The Albert Schweitzer Fellowship - San Francisco

Bringing the Farm Back Home: Farm your Pharm

Timothy Kim MS, Vilma Aquino, Jay Shubrook DO, Richard Riemer DO
Touro University College of Osteopathic Medicine & School of Public Health

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Bringing the Farm Back Home: Farm your Pharm
Timothy Kim MS, Vilma Aquino, Jay Shubrook DO, Richard Riemer DO
Touro University College of Osteopathic Medicine & School of Public Health


75% ($1.5 trillion) of our healthcare expenditures are coming from chronic diseases (CDC, 2019). With an ever-growing prevalence of over 1 in 2 Americans suffering from chronic disease (CDC, 2019), it is imminently clear that a change must be taken in the way we are currently combatting chronic disease. Utilizing the Structural Competency model, we can begin identifying upstream factors outside of the clinical vignette that have powerful effects on not only mortality and morbidity, but on the ability to receive and partake in behavioral changes for health.
Firstly, the primary health provider is not at the epicenter when it comes to nutritional information for health. This leaves information vulnerable to anecdotal science and fad transiency. With physicians receiving less than 24 hours of nutrition studies in medical school, providers are left feeling ill-equipped and overworked to step up.
Secondly, commercial agriculture favors quantity over quality, which lead to a 38% reduction in the nutritional density of our produce (Davis, 2009). The commoditization of food has transitioned our population from 40% being involved in food production, to less than 1% (USDA, 2017). This detachment from our food production, has lead to food being a service, and our communities being calorically glutinous, but nutritionally starved.

1. Explore the logistics and infrastructure of a collaboration between agricultural and health sectors to provide an affordable and sustainable source of fresh nutrient-dense produce that is oriented around the health need’s of the community.
2. Gauge the community’s interest, current state and readiness to sustain and partake in this venture. Approximate whether current market demand could sustain a pilot program.
3. Utilize literature review and evidence-based research to guide infrastructural development and produce selection to provide a tailored service that is unique to the local community and prevalent chronic diseases.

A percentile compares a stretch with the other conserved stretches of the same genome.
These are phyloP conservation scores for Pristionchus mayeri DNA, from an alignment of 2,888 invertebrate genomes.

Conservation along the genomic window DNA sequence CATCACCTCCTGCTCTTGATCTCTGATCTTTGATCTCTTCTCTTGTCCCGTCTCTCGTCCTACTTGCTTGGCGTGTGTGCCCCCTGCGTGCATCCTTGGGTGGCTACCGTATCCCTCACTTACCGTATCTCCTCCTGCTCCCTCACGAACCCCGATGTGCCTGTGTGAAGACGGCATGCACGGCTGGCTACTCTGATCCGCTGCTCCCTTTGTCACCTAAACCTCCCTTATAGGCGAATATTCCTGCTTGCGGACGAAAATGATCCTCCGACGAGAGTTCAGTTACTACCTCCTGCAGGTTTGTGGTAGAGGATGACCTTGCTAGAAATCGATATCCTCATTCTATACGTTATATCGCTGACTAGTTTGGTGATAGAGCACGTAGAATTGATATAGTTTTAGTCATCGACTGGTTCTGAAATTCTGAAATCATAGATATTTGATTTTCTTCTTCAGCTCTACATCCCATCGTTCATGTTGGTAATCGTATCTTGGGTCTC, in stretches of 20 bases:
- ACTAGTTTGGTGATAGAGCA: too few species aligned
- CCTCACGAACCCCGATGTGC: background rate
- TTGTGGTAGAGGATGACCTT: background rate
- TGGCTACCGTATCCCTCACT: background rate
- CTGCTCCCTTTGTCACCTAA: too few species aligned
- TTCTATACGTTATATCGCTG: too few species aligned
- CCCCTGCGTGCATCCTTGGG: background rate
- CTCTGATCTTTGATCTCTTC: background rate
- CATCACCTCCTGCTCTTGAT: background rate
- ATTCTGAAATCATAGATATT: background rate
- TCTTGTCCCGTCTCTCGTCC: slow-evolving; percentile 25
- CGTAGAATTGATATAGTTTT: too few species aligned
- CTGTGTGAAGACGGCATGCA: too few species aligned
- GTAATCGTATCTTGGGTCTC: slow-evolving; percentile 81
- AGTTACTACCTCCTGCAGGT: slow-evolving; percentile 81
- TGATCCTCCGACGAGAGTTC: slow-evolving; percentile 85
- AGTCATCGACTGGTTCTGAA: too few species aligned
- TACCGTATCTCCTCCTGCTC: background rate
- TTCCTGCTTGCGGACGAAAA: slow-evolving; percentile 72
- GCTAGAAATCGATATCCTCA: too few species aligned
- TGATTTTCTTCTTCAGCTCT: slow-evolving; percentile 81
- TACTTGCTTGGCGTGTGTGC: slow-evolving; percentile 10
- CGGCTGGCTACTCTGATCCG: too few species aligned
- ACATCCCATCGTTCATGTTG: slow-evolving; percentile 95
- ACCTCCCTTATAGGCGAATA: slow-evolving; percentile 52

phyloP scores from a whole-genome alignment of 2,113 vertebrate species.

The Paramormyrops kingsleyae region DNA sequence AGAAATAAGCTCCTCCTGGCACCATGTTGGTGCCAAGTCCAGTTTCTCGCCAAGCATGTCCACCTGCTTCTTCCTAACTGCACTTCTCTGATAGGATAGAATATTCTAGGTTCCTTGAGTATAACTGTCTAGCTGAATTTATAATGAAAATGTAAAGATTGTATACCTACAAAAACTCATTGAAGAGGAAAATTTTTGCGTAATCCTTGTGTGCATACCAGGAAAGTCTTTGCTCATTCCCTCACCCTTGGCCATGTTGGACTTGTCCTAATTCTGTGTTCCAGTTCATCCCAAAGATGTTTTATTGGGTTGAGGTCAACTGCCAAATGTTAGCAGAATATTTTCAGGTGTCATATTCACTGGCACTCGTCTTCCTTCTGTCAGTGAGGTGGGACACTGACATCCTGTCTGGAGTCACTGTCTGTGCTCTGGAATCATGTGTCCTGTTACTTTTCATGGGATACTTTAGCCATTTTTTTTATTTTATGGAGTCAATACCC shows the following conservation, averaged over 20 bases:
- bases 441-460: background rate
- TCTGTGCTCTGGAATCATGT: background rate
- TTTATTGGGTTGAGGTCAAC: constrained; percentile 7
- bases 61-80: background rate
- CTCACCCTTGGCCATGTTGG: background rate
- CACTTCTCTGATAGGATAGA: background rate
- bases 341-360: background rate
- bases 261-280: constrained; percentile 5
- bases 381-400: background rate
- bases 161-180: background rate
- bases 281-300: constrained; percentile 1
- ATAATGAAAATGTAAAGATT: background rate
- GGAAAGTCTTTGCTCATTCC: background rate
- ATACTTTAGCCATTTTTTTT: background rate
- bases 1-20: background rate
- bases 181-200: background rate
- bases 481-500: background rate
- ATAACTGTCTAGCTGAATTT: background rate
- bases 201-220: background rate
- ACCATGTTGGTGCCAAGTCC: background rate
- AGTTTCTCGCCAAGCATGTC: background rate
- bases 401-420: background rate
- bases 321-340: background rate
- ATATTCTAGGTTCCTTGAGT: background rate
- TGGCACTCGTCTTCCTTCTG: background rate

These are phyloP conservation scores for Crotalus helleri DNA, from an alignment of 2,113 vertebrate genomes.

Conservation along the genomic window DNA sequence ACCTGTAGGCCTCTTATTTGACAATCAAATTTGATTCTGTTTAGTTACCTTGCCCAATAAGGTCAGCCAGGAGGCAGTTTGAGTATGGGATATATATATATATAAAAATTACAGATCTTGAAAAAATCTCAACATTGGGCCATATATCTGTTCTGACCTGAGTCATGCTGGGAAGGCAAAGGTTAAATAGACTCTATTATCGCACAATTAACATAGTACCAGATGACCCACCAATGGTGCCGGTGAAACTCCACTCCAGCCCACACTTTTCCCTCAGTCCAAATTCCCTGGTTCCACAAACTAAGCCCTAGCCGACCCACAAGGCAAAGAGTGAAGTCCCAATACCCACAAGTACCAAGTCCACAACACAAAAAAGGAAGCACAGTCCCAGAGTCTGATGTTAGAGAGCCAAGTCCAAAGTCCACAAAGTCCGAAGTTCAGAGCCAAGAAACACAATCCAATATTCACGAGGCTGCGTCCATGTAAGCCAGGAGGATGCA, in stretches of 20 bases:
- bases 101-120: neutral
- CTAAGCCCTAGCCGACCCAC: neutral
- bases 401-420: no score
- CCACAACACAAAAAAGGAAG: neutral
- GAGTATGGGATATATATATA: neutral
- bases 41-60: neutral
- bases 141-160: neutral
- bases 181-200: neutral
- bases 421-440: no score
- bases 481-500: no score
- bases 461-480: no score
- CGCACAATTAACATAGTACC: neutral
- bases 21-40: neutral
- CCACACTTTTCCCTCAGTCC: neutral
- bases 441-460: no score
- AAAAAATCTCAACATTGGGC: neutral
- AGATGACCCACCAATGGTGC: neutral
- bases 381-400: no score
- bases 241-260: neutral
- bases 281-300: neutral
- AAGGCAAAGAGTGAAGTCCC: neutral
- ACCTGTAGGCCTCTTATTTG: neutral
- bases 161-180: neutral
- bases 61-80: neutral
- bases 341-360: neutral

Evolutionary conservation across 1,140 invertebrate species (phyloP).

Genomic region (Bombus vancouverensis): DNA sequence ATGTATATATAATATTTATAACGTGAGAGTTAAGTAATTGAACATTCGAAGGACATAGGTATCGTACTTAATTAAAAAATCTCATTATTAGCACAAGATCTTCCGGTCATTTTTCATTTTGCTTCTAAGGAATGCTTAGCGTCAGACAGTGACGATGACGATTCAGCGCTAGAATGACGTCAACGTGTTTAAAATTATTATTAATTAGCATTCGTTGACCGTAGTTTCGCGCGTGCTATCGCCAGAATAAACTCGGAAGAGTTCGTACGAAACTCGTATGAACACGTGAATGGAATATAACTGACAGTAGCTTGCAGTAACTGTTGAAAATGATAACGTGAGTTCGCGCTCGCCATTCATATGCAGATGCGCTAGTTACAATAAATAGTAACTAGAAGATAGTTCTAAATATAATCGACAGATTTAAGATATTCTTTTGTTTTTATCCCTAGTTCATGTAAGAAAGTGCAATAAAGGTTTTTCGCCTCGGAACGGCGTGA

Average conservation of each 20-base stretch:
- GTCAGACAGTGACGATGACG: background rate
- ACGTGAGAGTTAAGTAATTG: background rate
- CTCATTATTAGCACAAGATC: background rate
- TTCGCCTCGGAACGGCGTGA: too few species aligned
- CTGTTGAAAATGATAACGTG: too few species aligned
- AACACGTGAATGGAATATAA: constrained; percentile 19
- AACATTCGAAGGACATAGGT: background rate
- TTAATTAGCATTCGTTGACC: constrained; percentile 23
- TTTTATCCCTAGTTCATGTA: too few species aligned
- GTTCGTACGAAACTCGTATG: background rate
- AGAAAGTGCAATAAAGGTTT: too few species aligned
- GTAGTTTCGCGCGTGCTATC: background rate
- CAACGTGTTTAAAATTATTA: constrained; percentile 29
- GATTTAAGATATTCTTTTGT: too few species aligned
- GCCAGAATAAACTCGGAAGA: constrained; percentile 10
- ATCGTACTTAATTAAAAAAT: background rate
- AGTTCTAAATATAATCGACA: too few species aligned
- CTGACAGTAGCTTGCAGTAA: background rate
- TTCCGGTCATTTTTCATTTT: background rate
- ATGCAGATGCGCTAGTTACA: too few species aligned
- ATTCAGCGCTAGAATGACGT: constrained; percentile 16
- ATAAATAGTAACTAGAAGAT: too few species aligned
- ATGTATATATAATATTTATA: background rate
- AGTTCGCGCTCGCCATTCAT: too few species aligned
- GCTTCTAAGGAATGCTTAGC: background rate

4. Provide fresh produce on Mare Island to alleviate the effects of the food desert on wellness and health.
5. Use urban farming and a fresh supply of nutrient-dense produce to not only empower the community [both health providers and patients] to eat for the management and prevention of chronic disease, but to also inspire them to advocate for the integrity and quality of their food.
6. Obtain feedback and direction from the community to guide the modality and context by which this service will be offered to the community.
7. Demonstrate profitability and financial sustainability of a non-profit hyper-local farm that offers significantly subsidized produce for a partnered food-prescription program with local health providers.

Pharm Fresh is a non-profit indoor urban farm in the heart of the city that utilizes vertical farming techniques to grow nutrient-dense food around the health needs of the community – year round. We are an interdisciplinary team of medical and agriculture students, nutritionists, physicians, farmers, soil engineers and champion community members. Our team was formed with an effort to bridge agricultural leaders with medical leaders, to collaboratively tackle chronic disease.
Our core values revolve around nutrient-density, hyperlocality and evidence-based research. We prioritize growing produce that have the highest nutrient densities, and specifically nutrients that we have researched to be of need within our local community. The average head of lettuce travels 1,500 miles to get to the dinner plate. We decided we want to bring the farm back home so we can pass our savings in transportation, preservation measures and time, forward to the local community to make our produce more affordable and accessible.
After much research we launched our first line of produce - microgreens. These are the 10-day old stage of plants, and naturally pack a high concentration of flavor and nutrients - some up to 260x their adult form
(Huang et al, 2016)! Furthermore, they can be grown by any color of thumb, on any lighted countertop or surface within the household. Our hope is that these tiny little plants will help rekindle our community’s relationship with food. By empowering people to not only learn about and consume fresh foods, but also grow their own, we hope to inspire ownership and prioritization of wholesome foods to prevent and manage chronic disease. We believe supplementing our community’s diet with high-yield superfoods will help fill the nutritional gaps that may exist in their current diet. But microgreens are just the start! We have many more produce in the pipeline like spirulina, mushrooms and dark leafy greens!

1. Mare Island greenhouse in planning and construction. Using Mare Island as a micro-trial of the Pharm Fresh model.
2. Sale of produce on Mare Island and in Vallejo community
3. Partnership with local community groups to create new farm sites (ie: low-income housing farm sites)
4. The Pharmer Fellowship – Touro University and Diablo Valley College
5. DIY Home Farming Kits
6. Continued focus groups with target population
7. Partnership grant opportunities with existing entities and organizations
8. Culinary partnership for community meal-prepping events, providing culturally relatable ways of utilizing produce
9. Pilot program to begin measuring effect of program on health metrics of patients with chronic disease

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